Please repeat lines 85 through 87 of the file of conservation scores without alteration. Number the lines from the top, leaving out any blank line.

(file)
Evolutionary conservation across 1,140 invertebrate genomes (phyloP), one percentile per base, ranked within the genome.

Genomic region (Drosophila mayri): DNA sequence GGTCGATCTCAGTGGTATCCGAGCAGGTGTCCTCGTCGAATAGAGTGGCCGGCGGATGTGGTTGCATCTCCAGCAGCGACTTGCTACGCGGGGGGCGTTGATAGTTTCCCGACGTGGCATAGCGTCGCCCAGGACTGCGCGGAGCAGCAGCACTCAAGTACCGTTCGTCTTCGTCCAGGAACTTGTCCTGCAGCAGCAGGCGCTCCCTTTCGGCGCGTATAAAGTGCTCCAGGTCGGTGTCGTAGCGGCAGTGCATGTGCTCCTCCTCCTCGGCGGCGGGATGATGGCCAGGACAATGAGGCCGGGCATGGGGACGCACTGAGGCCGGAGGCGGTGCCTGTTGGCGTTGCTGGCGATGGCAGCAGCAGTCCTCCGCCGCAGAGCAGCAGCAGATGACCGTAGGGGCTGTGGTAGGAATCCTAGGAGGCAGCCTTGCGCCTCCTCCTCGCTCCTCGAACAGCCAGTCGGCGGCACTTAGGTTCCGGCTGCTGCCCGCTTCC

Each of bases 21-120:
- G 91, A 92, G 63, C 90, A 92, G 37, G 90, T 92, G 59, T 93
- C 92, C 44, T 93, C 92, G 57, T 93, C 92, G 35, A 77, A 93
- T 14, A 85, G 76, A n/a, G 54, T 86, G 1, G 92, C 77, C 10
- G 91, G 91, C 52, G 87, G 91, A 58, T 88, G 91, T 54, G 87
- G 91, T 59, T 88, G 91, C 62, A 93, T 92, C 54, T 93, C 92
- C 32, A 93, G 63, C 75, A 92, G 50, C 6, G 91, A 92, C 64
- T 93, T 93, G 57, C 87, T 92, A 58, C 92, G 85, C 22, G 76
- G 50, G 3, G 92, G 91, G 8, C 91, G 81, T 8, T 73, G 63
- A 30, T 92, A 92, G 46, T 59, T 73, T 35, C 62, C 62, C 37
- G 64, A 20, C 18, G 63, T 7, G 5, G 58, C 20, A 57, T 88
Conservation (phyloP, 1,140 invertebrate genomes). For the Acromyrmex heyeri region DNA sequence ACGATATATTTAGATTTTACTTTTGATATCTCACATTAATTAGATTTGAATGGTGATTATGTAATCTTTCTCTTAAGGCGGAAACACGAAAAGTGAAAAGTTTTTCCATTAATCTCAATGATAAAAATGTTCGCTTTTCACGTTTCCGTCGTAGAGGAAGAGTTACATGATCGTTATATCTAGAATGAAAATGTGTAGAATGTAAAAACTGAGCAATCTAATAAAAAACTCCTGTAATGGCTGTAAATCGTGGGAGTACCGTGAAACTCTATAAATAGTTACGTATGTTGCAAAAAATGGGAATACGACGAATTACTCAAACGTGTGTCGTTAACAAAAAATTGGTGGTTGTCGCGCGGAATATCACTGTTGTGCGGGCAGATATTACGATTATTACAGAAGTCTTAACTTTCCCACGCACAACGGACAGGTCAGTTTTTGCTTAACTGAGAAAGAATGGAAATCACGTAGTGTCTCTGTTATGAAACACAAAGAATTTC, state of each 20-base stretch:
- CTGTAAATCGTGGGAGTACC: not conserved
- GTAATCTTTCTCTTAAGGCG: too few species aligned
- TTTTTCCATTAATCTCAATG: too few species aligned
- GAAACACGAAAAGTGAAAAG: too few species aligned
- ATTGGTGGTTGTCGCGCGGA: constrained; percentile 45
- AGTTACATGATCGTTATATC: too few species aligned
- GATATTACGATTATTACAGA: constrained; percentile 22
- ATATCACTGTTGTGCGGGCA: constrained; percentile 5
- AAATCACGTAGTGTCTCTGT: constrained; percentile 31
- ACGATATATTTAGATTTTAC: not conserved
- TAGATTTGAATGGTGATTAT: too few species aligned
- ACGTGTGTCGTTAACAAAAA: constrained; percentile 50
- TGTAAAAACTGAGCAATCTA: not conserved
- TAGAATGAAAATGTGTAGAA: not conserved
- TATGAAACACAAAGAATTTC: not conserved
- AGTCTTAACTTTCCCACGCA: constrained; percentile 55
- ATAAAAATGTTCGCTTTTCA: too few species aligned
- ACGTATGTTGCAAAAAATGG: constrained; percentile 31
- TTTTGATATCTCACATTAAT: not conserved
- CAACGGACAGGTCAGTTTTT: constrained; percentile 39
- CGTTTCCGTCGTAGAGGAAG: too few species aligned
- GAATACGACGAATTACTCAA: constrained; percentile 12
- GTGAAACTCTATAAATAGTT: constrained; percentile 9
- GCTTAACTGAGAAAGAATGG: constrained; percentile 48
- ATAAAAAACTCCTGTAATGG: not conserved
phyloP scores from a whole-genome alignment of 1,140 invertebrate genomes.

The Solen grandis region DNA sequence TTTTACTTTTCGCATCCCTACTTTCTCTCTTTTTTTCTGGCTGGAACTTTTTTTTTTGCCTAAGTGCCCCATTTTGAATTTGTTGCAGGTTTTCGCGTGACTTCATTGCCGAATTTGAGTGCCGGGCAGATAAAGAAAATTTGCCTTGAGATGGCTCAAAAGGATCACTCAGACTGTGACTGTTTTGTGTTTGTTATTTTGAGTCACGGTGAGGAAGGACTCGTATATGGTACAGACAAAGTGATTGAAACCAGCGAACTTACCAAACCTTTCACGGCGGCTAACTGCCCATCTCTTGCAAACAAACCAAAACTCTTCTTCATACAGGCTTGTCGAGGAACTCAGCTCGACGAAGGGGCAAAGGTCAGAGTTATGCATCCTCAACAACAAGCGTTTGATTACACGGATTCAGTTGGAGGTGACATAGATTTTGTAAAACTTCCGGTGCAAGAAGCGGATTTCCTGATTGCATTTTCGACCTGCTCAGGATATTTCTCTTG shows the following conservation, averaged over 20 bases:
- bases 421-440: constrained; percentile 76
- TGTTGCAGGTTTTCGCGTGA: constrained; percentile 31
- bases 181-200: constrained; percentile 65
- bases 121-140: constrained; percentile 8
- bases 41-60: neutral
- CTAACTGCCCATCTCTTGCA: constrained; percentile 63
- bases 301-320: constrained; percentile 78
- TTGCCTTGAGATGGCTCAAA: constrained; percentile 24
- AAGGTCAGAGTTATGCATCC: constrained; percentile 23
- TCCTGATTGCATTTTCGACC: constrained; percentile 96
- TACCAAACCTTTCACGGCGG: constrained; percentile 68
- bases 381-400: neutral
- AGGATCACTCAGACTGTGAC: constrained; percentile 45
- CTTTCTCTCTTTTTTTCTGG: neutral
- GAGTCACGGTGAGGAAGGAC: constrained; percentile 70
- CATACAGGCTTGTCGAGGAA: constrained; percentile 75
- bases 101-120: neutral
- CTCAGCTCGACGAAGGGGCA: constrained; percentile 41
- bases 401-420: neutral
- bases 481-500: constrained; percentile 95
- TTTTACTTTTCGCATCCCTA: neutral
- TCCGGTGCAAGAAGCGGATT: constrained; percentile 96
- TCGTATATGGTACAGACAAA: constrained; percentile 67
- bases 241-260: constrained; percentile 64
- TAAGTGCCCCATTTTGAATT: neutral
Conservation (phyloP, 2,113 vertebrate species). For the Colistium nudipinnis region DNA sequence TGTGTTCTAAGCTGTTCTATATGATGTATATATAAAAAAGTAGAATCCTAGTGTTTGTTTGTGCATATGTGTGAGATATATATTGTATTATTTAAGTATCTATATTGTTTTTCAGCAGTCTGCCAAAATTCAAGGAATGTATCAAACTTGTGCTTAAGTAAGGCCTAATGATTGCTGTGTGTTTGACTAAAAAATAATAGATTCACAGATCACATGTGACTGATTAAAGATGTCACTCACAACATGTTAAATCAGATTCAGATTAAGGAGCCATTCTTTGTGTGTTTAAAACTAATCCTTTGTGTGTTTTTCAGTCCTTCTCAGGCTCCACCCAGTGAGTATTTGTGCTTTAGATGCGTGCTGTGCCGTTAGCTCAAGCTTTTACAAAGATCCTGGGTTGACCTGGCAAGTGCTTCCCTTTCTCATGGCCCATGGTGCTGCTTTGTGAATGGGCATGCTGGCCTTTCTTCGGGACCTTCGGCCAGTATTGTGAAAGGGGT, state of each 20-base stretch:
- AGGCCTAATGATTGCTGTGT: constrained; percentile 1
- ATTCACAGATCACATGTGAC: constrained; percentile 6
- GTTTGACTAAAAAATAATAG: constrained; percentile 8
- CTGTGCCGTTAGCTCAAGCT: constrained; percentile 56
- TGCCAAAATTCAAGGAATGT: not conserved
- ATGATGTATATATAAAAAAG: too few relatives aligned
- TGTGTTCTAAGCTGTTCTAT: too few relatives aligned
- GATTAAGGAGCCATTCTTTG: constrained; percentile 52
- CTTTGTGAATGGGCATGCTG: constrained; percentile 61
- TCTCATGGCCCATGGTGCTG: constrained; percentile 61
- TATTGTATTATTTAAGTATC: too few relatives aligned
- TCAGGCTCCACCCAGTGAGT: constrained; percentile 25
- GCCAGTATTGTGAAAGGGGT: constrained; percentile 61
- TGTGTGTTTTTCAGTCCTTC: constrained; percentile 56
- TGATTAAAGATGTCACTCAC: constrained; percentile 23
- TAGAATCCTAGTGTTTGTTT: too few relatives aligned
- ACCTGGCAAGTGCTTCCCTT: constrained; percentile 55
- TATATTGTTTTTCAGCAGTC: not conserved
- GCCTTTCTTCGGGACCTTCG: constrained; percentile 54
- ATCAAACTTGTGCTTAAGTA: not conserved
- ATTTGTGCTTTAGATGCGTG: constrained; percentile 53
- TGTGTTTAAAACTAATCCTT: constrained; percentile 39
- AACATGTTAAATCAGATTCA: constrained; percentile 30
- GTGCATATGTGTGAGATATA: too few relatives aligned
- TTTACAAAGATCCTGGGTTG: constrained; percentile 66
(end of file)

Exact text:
- TATATTGTTTTTCAGCAGTC: not conserved
- GCCTTTCTTCGGGACCTTCG: constrained; percentile 54
- ATCAAACTTGTGCTTAAGTA: not conserved